- Category: news
- Created: Wednesday, 18 September 2013 12:54
- Published: Wednesday, 18 September 2013 12:54
- Written by Administrator 3
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The fight over a controversial First Nations smoke shop that sells cheap, untaxed cigarettes, is in a Brandon courtroom today.
The Dakota Chundee shop, located on off-reserve land near Pipestone, Manitoba, has been offering the cigarettes without a licence since 2011.
The shop, which is operated by eight First Nations, opened in 2011 and has been raided several times by police and ordered closed.
Five people are on trial for charges of selling the unlicensed tobacco, including former Canupawakpa chief Franklin Brown. There was some confusion in the courtroom this morning over how many people were on trial.
Craig Blacksmith, one of the other people charged under the tobacco tax act, said he isn't beholden to provincial law and has a right to sell Mohawk tobacco from Quebec for half the price of a legal carton in Manitoba.
The First Nation doesn't have official treaty status with Canada so the government has no jurisdiction, he said.
"The onus is on the province to prove its jurisdiction first," he said. "We've been waiting for that for two years, and we haven't been able to produce any kind of documentation that they have jurisdiction over us."
Grand Chief Derek Nepinak, with the Assembly of Manitoba Chiefs (AMC), said aboriginal people have been trading tobacco with each other for thousands of years.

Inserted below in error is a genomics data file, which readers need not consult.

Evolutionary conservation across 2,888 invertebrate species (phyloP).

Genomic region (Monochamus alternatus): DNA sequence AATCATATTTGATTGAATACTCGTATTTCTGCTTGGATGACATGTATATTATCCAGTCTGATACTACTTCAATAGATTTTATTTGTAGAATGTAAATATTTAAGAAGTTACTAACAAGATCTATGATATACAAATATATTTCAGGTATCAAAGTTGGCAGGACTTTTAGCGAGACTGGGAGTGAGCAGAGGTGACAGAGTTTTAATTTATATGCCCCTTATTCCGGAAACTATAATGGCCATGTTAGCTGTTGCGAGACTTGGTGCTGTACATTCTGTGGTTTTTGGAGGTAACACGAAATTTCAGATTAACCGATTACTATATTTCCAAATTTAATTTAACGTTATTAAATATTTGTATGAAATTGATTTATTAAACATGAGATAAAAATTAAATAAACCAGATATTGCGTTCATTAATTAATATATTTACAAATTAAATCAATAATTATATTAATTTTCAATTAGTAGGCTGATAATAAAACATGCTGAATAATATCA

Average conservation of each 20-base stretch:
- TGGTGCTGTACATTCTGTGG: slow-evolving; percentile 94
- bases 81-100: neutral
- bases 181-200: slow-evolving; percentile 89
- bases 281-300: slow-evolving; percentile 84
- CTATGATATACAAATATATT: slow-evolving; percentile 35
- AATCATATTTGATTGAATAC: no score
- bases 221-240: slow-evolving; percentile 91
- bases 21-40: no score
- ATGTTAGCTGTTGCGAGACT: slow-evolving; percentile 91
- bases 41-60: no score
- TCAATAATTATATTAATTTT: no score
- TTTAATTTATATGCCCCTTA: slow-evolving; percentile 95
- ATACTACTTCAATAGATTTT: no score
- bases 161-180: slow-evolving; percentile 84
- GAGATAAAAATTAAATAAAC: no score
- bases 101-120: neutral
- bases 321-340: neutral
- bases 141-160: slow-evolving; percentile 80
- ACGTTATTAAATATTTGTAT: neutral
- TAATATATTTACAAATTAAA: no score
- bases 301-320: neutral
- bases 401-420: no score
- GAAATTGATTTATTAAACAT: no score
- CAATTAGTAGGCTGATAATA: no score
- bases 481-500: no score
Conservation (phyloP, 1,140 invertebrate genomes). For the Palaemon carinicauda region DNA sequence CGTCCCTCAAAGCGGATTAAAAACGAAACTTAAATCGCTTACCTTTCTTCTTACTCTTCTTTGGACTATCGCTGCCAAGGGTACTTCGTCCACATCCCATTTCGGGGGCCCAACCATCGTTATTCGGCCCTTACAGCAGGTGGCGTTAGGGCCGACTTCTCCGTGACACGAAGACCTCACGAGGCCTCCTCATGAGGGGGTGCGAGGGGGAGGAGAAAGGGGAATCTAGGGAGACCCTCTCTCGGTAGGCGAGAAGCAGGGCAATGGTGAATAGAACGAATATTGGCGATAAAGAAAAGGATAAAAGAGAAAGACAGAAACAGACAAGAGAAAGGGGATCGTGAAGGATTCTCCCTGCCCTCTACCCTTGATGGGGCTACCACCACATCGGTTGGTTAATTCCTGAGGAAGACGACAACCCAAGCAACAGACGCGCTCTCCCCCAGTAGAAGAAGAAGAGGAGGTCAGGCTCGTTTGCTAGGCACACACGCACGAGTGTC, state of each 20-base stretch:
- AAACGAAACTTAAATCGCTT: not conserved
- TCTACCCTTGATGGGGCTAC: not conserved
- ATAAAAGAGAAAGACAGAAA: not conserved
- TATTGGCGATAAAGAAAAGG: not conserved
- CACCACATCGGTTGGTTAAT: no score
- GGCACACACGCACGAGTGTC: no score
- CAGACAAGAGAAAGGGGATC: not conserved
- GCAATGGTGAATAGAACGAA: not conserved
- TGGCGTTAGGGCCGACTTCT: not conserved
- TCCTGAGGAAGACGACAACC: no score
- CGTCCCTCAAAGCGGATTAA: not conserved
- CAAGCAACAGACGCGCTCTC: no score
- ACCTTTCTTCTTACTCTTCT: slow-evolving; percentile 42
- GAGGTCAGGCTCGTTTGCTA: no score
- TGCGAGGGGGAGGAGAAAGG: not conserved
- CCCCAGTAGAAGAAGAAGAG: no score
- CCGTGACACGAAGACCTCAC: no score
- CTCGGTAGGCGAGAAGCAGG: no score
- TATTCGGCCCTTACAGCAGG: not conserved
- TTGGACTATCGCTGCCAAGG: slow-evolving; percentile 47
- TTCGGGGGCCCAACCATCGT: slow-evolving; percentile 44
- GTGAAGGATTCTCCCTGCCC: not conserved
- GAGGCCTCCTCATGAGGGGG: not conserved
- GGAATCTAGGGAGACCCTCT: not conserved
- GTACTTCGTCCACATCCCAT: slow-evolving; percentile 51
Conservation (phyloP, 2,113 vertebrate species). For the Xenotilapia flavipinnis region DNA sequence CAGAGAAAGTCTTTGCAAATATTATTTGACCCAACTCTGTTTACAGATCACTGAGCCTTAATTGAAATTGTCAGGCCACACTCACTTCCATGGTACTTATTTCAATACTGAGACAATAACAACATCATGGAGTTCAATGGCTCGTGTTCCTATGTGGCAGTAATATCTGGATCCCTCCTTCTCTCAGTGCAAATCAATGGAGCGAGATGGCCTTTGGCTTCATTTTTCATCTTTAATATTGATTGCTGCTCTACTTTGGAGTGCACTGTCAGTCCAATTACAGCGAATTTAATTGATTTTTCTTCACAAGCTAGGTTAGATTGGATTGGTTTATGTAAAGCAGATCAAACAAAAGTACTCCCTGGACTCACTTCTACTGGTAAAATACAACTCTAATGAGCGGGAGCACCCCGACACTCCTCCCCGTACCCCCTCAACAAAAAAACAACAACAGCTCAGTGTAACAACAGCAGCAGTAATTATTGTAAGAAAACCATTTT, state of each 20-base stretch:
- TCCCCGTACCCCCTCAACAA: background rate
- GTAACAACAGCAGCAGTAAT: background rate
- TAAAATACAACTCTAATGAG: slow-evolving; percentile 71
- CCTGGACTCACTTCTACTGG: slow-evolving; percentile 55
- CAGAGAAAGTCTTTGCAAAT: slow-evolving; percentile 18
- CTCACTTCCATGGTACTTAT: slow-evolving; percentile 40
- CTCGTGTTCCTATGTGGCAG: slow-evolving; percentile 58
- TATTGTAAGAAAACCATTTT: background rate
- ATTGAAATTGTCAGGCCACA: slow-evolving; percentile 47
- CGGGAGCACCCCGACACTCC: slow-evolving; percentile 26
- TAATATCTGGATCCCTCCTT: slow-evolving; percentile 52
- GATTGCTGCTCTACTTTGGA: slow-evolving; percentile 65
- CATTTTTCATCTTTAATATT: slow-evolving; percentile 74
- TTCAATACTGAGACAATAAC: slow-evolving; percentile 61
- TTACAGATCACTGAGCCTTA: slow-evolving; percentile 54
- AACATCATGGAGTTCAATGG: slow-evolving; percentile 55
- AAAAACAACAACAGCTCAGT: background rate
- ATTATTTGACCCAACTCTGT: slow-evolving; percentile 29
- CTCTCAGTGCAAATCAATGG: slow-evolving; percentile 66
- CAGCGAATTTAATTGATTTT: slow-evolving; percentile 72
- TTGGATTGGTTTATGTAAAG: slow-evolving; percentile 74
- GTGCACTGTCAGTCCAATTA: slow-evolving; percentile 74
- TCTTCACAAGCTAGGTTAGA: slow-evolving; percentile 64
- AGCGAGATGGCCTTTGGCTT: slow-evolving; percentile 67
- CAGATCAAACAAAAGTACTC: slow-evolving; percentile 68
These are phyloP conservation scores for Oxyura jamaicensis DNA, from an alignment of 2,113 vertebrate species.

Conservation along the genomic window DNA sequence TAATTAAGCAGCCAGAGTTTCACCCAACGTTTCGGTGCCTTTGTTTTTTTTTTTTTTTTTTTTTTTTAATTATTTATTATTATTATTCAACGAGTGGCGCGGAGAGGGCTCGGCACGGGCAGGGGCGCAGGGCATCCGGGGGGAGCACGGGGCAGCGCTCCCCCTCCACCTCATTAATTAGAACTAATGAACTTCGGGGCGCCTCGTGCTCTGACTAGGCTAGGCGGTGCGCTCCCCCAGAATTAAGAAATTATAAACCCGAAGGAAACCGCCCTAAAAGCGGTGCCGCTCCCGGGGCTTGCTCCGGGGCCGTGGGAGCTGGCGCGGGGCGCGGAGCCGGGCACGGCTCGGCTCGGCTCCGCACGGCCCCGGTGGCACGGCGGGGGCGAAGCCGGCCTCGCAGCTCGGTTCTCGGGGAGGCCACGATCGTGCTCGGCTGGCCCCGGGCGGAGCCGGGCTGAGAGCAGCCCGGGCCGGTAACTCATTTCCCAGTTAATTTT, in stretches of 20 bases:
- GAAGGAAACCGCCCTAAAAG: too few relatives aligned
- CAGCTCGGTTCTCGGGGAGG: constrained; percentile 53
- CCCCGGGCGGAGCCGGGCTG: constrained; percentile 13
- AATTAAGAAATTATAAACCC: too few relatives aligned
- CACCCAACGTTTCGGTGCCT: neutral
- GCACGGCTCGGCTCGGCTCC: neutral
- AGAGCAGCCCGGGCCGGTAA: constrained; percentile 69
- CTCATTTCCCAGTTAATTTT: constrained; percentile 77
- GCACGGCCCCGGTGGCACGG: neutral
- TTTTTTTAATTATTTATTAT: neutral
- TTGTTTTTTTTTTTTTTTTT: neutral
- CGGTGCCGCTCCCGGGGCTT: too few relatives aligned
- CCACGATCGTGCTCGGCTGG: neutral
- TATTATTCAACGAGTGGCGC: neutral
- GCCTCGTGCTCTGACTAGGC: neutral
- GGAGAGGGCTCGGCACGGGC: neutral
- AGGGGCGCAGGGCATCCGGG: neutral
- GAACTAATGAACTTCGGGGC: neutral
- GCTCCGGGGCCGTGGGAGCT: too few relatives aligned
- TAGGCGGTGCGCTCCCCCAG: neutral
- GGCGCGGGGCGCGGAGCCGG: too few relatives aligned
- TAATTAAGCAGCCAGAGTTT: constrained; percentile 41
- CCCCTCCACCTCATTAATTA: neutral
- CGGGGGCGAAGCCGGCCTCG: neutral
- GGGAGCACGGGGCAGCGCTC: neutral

"We've been trading tobacco long long before there was any notion or any idea of provincial regulation in place, so it's a national dialogue," he told reporters.
"Alberta is watching what we are doing, Saskatchewan is watching what we are doing and we think the fight starts here."
The federal government is under-funding First Nations and they have a right to support themselves through free trade, he added.
If Dakota Chundee wins its case, it will be a huge victory for First Nations, who want to operate under their own laws, Blacksmith said.
"It's gonna be huge for our people," he said. "I mean this is probably the biggest event, as far as political-wise, dealing with native people, for the Canadian government."
Nepinak, as well as several members of the Dakota community, rode horses in the street outside the Brandon court house to show support, while drummers and singers played along.
"Dakota people are a sovereign nation and are in a court battle with the provincial and federal governments to protect their indigenous sovereign rights to trade tobacco," states a press release from the AMC.
"This is about economic apartheid built into provincial and federal policy and law against sovereign indigenous peoples."